Species Details

Details of Shadowfin soldierfish will be displayed below

Shadowfin soldierf...   

Common Name: Shadowfin soldierfish
Scientific Name: Myripristis adusta
Local Name: Hiyani dhanbodu
Dhivehi Name: ހިޔަނިދަންބޮޑު
Animalia  (Kingdom)
Chordata  (Plylum)
Beryciformes  (Order)
Holocentridae  (Family)
Myripristis   (Genus)

Shadowfin soldierfish's description

Shadowfin soldierfish (Myripristis adusta) is a species of soldierfish belonging to the family Holocentridae.

Short description - Dorsal spines (total): 11; Dorsal soft rays (total): 14-16; Anal spines: 4; Anal soft rays: 12 - 14. Pale salmon pink; edges of scales dorsally on body deep blue to black; median fins with broad black outer border. Inner pectoral fin axil naked except for one (rarely two) moderate scales on lower half.

Colour - Silvery, suffused with pale salmon, distinctive black blotches on soft dorsal, anal and caudal fins. Spiny dorsal black except for clear stripe in the middle. Head dark.

Shadowfin soldierfish's facts

Did you know?

  • Shadowfin soldierfish (Myripristis adusta) is the largest species of the genus. Its size and distinctive colouration makes this species relatively easy to identify. Common in coral reefs of Maldives.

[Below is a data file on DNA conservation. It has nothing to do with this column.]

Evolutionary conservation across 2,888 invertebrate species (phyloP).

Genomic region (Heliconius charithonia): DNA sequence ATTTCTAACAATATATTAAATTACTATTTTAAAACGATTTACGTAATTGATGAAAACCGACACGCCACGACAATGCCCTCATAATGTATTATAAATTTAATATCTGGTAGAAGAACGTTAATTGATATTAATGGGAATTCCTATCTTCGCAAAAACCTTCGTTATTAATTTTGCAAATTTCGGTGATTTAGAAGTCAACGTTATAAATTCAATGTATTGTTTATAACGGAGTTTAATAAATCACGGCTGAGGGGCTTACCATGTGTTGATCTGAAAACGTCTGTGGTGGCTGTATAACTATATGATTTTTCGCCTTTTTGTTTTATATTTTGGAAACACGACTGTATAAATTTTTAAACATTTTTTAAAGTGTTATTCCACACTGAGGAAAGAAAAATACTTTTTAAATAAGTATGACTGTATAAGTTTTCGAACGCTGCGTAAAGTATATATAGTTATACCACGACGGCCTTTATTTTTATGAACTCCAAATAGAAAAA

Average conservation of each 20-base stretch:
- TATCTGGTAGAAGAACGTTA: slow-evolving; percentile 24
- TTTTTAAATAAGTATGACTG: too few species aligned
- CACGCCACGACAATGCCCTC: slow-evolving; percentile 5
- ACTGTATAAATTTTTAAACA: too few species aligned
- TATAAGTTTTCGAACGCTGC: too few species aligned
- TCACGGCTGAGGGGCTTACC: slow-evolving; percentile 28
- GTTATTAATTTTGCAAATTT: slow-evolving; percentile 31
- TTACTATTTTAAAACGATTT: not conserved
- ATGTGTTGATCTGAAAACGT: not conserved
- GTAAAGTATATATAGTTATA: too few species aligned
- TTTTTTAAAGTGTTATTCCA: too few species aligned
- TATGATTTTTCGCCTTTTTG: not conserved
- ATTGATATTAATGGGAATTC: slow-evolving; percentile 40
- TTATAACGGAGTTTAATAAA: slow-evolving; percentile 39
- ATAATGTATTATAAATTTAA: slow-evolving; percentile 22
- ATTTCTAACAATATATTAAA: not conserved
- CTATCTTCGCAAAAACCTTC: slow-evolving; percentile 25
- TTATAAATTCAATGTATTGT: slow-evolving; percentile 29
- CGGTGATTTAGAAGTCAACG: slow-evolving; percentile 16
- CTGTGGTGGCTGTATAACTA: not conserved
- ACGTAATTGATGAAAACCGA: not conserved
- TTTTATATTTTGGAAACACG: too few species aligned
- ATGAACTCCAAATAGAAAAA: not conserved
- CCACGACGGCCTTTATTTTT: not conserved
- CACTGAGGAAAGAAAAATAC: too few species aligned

Shadowfin soldierfish habitat

The species inhabits coral-rich areas of drop-offs and steep channel slopes from below the effects of surge to over 25 m depth. This species seeks refuge in caves and beneath ledges during the day often in aggregations but also occurs singly or in small groups, sometimes with other species (Lieske and Myers 1994, Randall and Greenfield 1999, Kuiter and Tonozuka 2001). This species is a nocturnal planktivore (Durville et al. 2003). The size at maturity for males is from 16.5-19.9 cm and female 16.8-20.0. Fecundity ranged from 11,834-28,955 (average= 20,024) (Longnecker et al. 2012). The maximum recorded size for this species is 35 cm (Sommer et al. 1996).

Shadowfin soldierfish threats

Major threats to this species are unknown. The nocturnal habits and cryptic daytime nature of M. adusta are likely to minimize potential threats of exploitation.

Shadowfin soldierfish's status